Lifting the Lid on Hidden Taxes

April 15, 2000

There is an old saying about buying luxuries, “If you have to ask the price, you can’t afford it.”

Most people are not in that situation. When they go to buy a house, a car, a computer or a new refrigerator, most people not only have to ask the price but must base a large part of their buying decision on the answer.

But when we ask ourselves whether we pay too much for government, how are we to know? One of the great faults of our tax systems is that so much of the tax burden is hidden from us. The only taxes we can be relatively sure about are our personal federal and state income taxes. Who can say how much federal gasoline excise tax they will pay this year? And at no time does the government send us an annual bill for our total federal, state, and local taxes. Tax Freedom Day attempts to overcome these failings, at least for the nation as a whole.

Tax Freedom Day for 2000 is estimated to be May 3. This is the latest day ever and marks the fifth new high in the last five years. What this clearly tells us is that, by one measure at least, the direct and immediate price of government is rising. What we must each ask ourselves is whether we are getting good value for our money.

When you look at your pay stub, you see the amount of federal income tax withheld and the amount of state income tax withheld (assuming you live in one of the 41 states that tax wages). You also see your share of the payroll tax burden.

Hidden from you, however, is the amount of payroll tax paid on your behalf by your employer. This amount was subtracted from your salary at the outset. When you receive a dividend check or you see the dividend earnings in your mutual fund or pension fund, nowhere listed is the amount of corporate income tax that was subtracted from the value of your investments. When you tally your consumption expenditures at the end of the year, how can you figure the amount of state and local sales taxes paid on your purchases? Do you know how much federal and state beer and wine excise tax you paid, or how much federal telephone excise tax you paid?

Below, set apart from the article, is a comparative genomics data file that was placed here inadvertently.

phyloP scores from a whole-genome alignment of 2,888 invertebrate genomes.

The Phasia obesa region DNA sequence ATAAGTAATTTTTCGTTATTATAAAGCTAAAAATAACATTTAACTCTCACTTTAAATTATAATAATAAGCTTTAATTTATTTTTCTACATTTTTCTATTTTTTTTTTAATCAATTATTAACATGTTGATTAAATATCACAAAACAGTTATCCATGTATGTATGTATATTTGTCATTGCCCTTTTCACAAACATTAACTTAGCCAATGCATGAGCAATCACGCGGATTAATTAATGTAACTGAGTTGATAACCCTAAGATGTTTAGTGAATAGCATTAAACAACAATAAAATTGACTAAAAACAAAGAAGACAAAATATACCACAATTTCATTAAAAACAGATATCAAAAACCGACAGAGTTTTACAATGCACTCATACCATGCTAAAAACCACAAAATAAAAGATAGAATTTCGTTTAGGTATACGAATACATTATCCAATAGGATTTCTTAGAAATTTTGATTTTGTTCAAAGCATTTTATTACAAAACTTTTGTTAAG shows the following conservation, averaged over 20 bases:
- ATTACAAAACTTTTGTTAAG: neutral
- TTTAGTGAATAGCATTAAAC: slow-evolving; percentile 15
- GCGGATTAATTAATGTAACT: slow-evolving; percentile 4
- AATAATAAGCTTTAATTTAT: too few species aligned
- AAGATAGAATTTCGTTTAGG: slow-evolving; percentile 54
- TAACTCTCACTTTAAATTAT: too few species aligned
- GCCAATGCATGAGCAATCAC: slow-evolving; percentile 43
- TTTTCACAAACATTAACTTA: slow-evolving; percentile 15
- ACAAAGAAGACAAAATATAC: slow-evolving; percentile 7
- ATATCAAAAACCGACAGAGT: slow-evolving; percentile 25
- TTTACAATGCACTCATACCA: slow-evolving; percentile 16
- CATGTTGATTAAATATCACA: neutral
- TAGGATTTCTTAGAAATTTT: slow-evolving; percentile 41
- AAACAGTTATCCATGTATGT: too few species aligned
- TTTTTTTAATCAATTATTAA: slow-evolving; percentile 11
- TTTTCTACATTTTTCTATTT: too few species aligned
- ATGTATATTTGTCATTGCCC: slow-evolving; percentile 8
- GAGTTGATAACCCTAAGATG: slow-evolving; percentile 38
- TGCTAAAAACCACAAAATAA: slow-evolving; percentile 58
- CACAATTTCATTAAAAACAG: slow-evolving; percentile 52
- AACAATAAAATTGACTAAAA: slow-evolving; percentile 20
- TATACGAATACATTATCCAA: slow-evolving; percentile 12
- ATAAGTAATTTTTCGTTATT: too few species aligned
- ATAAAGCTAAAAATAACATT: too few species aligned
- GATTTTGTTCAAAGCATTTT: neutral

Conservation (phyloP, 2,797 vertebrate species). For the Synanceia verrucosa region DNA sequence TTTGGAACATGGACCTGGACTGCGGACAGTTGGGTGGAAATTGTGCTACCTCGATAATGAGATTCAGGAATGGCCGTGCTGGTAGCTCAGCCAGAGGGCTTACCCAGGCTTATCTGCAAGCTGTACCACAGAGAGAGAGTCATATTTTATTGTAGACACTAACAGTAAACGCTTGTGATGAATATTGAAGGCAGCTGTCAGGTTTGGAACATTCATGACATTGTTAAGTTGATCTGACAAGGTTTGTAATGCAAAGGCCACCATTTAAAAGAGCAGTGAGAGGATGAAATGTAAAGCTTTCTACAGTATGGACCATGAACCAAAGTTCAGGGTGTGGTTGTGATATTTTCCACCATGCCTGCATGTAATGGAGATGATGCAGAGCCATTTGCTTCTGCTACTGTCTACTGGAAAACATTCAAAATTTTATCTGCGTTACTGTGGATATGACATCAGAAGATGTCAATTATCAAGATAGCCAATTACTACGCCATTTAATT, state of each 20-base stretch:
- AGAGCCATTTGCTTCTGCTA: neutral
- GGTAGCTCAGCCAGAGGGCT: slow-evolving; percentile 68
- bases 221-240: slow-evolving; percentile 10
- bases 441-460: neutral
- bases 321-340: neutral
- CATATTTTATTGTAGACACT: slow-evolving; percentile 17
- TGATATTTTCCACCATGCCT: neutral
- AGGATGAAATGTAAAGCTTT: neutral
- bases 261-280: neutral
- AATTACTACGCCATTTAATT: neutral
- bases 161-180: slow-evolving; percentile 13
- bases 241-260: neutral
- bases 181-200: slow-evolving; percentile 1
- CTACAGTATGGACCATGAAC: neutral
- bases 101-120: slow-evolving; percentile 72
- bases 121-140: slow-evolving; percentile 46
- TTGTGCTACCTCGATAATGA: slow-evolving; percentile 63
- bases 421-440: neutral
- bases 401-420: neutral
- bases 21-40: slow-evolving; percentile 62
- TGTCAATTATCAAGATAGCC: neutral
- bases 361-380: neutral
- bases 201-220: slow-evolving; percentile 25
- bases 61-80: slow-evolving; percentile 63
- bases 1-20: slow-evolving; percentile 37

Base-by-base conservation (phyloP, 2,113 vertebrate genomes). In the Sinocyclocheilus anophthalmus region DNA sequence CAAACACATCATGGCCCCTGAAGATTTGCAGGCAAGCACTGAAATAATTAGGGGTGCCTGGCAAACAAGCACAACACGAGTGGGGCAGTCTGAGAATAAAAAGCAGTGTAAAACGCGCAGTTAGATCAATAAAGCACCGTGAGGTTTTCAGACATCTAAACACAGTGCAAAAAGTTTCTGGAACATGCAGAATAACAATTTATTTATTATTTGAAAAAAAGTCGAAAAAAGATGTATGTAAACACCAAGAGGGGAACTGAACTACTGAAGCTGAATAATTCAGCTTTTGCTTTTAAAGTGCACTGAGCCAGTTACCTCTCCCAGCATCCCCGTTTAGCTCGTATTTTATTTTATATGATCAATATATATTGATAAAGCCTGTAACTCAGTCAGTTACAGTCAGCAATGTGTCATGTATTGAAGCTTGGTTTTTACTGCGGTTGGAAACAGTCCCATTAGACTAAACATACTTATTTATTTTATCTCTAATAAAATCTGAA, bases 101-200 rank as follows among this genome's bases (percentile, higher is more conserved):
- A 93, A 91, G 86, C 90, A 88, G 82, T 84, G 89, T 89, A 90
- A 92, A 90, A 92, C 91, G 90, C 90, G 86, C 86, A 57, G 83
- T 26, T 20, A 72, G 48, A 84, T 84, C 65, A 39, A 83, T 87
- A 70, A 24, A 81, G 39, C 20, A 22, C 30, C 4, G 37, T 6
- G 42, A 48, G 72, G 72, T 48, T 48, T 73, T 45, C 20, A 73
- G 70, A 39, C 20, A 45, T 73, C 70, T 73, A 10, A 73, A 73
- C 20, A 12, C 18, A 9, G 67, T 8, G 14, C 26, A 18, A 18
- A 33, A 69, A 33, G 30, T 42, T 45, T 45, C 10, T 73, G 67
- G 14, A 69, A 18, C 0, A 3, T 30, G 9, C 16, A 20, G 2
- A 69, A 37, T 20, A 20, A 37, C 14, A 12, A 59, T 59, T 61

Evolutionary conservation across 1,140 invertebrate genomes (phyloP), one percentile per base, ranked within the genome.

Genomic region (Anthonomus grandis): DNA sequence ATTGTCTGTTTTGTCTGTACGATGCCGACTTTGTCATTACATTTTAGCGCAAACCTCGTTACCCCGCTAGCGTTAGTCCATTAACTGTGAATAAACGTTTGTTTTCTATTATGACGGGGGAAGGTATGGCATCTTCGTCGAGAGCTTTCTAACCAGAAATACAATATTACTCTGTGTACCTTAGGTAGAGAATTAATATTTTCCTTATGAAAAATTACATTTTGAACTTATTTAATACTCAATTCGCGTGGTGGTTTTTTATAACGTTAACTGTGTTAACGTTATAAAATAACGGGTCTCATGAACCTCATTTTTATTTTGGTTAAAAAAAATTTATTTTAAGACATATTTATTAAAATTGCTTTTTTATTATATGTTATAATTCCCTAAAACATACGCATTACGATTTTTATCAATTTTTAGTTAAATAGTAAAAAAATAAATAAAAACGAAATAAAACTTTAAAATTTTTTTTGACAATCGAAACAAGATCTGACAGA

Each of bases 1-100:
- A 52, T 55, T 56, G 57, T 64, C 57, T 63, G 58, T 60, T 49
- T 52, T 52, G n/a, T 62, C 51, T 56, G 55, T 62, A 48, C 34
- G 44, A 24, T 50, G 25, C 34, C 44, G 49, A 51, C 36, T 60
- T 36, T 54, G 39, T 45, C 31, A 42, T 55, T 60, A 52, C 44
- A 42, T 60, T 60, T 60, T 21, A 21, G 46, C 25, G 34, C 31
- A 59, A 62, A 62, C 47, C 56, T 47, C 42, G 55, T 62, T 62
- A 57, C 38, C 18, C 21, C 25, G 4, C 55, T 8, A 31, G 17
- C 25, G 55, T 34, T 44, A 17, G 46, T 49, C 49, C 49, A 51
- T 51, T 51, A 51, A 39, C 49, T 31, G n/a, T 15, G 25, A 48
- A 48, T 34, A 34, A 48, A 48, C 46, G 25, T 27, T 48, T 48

Of course, if you worked very hard at it you could estimate each of these tax payments and tally them up to estimate your total tax bill for the year. But you should not have to. Just as you would not buy a car without knowing its price, you would not tolerate not knowing the total price of government, if you had a choice.

The hidden nature of so many of our taxes serves to hide the true cost and size of government. It is not difficult to read cynical and sinister motivations into such a result. But even casting such insinuations aside, clearly the lack of transparency in many elements of the overall tax system and the lack of a tallying of the total tax bill are failings that should be remedied immediately, if not sooner.

With taxes rising at all levels of government, politicians and pundits often ask why efforts at reducing taxes are apparently met with public apathy. Clearly, one reason is that very few people see the full extent of their rising tax burden because much of the increase is hidden. No one protests what they do not know.

Another reason for the lack of protest is that incomes are rising almost as fast as the tax burden. The amount of tax take under most taxes is related in one way or another to the economy’s performance. Payroll taxes rise with wages for most workers. Personal income taxes rise even faster than wages. Consumption rises with incomes and so consumption taxes such as sales and excises rise as well. Even property tax collections tend to rise with the economy. Economic growth may partially mute tax protests today, but this just means the anti-tax reaction may be all the greater when–not if–the economy slows down to a level below what people have come to expect.

One often-neglected reason for the lack of tax protest is that tax cuts have been promised by so many for so long with nothing material coming of it. This is particularly true at the Federal level. Republicans have tried in vain to push through significant tax reductions, each time to be stymied by President Clinton. They finally passed a tax cut bill in 1997 but the bill was too small to do more than temporarily slow the rise in the tax take. It may be that tax cuts will be more popular if they are sensible, fair, well-reasoned, championed by someone who believes in them, and by someone who can carry through and enact them if given the chance. Well-founded hope is a powerful motivator.

As long as so much of the tax burden remains hidden, the American people will continue to be denied a fair presentation of their individual total tax burdens. Tax Freedom Day is a great remedy, filling the gap in a general way. But as long as many of the actual taxes we pay remain hidden, it is impossible to have a truly fair and open debate about how to employ the forecasted federal budget surpluses. What is clear, however, is that without some fundamental shift in tax policy, Tax Freedom Day will continue to climb year after year, representing the ever-larger share of the nation’s resources claimed by government.


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